#1  0x00007f0af20a6196 in master_find_mapent (master=0x7f0af2d0c040, path=0x0)
    at master.c:622
#2  0x00007f0af20a2ae2 in master_parse_entry (
    buffer=0x7fffd5e14b10 "/share auto.share", default_timeout=300, 
    logging=<optimized out>, age=1326926467) at master_parse.y:768
#3  0x00007f0af04391ee in lookup_read_master (master=<optimized out>, 
    age=1326926467, context=0x7f0af2d19a70) at lookup_ldap.c:1676
#4  0x00007f0af2097d32 in do_read_master (master=0x7f0af2d0c040, 
    type=<optimized out>, age=1326926467) at lookup.c:96
#5  0x00007f0af2098484 in lookup_nss_read_master (master=0x7f0af2d0c040, 
    age=1326926467) at lookup.c:229
#6  0x00007f0af20a7397 in master_read_master (master=0x7f0af2d0c040, 
    age=1326926467, readall=0) at master.c:832
#7  0x00007f0af208d5db in main (argc=0, argv=<optimized out>)
    at automount.c:2146


Version-Release number of selected component (if applicable):

autofs-5.0.5-38.fc15.x86_64

--- Additional comment from Ian Kent on 2012-01-22 19:37:17 EST ---

(In reply to comment #0)
> Description of problem:
> 
> While doing some automount in LDAP testing I apparently caused automount to
> core at least once. I found the cores after I had finished testing so I'm not
> sure what the contents of the maps were. I'm providing the stack in case it is
> useful.
> 
> I realize this is a rather unclear description. All I can say is I was trying
> to configure submounts at the time.

Yep, it looks a bit hard to work out what happened.

> (gdb) where
> #0  __strcmp_sse2 () at ../sysdeps/x86_64/strcmp.S:214
> #1  0x00007f0af20a6196 in master_find_mapent (master=0x7f0af2d0c040, path=0x0)
>     at master.c:622

path=0x00 but should be "/share" by this time ... but ...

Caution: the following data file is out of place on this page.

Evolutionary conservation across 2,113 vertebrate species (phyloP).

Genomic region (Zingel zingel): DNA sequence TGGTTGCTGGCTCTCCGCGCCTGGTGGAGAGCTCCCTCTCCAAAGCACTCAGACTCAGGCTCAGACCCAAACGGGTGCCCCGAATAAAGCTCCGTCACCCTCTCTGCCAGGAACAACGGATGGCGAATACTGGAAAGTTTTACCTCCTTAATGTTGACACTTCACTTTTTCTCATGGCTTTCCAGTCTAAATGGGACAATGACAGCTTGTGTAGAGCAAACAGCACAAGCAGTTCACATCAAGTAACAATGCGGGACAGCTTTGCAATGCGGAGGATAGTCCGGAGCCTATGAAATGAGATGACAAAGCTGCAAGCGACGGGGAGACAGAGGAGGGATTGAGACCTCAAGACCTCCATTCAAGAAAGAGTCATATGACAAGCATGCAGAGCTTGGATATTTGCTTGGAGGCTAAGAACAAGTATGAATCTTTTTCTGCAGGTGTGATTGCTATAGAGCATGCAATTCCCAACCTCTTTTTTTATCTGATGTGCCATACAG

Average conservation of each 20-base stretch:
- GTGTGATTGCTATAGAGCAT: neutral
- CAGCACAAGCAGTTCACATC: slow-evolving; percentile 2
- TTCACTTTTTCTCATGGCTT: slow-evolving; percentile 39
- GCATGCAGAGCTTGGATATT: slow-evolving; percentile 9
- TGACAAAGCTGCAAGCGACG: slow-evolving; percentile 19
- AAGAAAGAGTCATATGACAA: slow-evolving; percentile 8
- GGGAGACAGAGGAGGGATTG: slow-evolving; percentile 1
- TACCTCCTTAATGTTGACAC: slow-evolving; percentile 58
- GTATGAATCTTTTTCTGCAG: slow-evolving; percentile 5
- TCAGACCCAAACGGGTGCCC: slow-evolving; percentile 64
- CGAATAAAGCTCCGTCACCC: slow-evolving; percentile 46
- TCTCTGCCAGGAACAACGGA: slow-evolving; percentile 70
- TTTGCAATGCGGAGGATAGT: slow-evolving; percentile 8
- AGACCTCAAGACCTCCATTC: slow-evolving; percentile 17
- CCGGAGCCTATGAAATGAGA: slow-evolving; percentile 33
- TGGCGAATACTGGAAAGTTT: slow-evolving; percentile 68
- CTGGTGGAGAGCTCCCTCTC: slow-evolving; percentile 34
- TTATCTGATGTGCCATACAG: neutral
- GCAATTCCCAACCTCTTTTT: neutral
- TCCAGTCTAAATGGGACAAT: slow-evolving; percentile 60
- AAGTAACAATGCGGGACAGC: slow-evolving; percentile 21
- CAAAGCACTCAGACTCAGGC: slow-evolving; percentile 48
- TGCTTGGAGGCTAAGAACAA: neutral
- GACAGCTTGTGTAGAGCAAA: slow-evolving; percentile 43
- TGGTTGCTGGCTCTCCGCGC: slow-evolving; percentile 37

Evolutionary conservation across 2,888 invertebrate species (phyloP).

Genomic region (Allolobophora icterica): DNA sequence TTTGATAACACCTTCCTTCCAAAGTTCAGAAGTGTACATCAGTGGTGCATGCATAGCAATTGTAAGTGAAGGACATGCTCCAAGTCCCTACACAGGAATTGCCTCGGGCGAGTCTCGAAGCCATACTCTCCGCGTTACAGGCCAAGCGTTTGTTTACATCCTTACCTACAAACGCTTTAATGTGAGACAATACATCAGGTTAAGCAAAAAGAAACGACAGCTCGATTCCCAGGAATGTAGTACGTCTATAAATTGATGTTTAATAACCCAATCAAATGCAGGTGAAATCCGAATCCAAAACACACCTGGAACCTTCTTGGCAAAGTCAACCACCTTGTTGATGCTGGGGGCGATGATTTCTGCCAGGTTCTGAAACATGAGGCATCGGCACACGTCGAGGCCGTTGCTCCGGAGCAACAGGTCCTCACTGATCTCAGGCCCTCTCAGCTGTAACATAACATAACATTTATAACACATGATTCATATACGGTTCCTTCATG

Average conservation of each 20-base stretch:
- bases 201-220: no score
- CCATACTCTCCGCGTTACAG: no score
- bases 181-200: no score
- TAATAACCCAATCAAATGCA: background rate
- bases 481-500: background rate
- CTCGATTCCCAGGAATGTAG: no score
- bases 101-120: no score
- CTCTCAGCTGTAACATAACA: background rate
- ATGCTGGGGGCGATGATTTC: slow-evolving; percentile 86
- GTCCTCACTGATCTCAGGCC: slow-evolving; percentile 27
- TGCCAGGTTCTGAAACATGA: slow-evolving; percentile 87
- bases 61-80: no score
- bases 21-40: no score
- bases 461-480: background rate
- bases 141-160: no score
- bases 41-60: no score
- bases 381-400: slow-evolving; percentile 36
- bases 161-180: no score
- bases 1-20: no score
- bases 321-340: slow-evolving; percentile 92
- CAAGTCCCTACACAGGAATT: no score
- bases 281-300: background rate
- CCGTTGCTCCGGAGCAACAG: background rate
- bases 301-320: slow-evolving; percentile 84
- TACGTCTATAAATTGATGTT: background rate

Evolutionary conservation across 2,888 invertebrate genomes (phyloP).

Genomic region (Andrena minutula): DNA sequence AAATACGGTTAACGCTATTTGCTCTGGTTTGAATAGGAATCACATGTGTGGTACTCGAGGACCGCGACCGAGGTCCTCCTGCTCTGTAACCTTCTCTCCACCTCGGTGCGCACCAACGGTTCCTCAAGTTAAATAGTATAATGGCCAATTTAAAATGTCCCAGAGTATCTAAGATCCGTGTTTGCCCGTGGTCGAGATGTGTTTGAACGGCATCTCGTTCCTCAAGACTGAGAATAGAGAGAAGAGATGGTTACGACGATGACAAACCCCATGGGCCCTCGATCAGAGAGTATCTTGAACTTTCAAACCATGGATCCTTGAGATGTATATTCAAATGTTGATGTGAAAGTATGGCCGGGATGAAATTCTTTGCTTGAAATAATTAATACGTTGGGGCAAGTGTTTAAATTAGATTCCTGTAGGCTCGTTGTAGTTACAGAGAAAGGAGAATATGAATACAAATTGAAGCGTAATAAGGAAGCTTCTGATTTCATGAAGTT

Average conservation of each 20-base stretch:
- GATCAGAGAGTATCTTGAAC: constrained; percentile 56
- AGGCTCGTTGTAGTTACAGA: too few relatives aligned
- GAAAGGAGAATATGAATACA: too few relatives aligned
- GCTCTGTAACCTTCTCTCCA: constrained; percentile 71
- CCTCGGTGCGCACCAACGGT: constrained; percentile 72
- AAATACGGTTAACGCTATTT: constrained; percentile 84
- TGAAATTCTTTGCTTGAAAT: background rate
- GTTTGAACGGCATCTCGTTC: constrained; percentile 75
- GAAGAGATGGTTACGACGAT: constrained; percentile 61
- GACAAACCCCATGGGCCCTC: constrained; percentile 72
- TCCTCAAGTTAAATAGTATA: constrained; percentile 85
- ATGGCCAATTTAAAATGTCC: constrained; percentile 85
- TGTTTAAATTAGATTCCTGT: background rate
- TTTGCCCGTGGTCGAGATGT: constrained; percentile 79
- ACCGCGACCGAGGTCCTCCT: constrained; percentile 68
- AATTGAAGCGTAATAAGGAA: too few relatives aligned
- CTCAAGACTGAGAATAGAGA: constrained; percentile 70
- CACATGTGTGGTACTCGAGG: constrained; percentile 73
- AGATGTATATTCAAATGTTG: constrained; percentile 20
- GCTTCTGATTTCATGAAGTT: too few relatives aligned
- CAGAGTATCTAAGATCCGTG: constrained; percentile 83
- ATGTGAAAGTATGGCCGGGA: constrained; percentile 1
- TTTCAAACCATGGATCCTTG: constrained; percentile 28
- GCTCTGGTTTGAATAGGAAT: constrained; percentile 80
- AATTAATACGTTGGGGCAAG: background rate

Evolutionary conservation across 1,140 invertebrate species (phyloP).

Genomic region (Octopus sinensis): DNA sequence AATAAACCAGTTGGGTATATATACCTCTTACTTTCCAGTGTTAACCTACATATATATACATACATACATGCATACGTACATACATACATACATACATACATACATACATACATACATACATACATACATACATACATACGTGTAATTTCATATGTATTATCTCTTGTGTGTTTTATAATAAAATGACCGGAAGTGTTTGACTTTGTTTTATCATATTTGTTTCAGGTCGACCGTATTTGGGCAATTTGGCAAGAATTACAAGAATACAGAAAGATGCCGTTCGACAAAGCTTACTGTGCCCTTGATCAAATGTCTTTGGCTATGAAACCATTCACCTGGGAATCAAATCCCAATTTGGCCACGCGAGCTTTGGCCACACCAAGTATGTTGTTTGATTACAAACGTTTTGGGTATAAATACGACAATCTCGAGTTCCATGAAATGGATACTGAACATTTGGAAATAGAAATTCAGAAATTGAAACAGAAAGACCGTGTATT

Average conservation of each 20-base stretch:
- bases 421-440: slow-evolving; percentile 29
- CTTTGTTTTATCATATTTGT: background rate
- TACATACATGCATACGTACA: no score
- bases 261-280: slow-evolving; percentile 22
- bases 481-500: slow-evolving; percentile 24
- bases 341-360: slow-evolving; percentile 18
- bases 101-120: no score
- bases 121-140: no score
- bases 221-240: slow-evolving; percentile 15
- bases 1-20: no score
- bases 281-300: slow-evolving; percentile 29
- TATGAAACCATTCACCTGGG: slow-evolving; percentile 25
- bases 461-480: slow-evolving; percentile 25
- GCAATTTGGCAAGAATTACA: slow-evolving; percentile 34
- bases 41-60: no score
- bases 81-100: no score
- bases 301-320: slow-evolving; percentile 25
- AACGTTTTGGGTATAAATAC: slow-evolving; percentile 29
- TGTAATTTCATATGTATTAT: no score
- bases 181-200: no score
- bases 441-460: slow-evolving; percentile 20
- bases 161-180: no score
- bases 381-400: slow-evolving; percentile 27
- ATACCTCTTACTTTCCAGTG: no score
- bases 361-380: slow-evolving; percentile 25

> #2  0x00007f0af20a2ae2 in master_parse_entry (
>     buffer=0x7fffd5e14b10 "/share auto.share", default_timeout=300, 
>     logging=<optimized out>, age=1326926467) at master_parse.y:768

the buffer looks like it contains a valid entry and similar
things have been parsed many, many times by the parser ????

Perhaps you could just keep an eye out and get back with 
similar details when it happens again but with a little more
on what was being done at the time.

Ian

--- Additional comment from Fedora End Of Life on 2012-08-06 16:06:45 EDT ---

This message is a notice that Fedora 15 is now at end of life. Fedora 
has stopped maintaining and issuing updates for Fedora 15. It is 
Fedora's policy to close all bug reports from releases that are no 
longer maintained.  At this time, all open bugs with a Fedora 'version'
of '15' have been closed as WONTFIX.

(Please note: Our normal process is to give advanced warning of this 
occurring, but we forgot to do that. A thousand apologies.)

Package Maintainer: If you wish for this bug to remain open because you
plan to fix it in a currently maintained version, feel free to reopen 
this bug and simply change the 'version' to a later Fedora version.

Bug Reporter: Thank you for reporting this issue and we are sorry that 
we were unable to fix it before Fedora 15 reached end of life. If you 
would still like to see this bug fixed and are able to reproduce it 
against a later version of Fedora, you are encouraged to click on 
"Clone This Bug" (top right of this page) and open it against that 
version of Fedora.

Although we aim to fix as many bugs as possible during every release's 
lifetime, sometimes those efforts are overtaken by events.  Often a 
more recent Fedora release includes newer upstream software that fixes 
bugs or makes them obsolete.

The process we are following is described here: 
http://fedoraproject.org/wiki/BugZappers/HouseKeeping

--- Additional comment from Fedora End Of Life on 2012-08-06 16:06:45 EDT ---

This message is a notice that Fedora 15 is now at end of life. Fedora 
has stopped maintaining and issuing updates for Fedora 15. It is 
Fedora's policy to close all bug reports from releases that are no 
longer maintained.  At this time, all open bugs with a Fedora 'version'
of '15' have been closed as WONTFIX.

(Please note: Our normal process is to give advanced warning of this 
occurring, but we forgot to do that. A thousand apologies.)

Package Maintainer: If you wish for this bug to remain open because you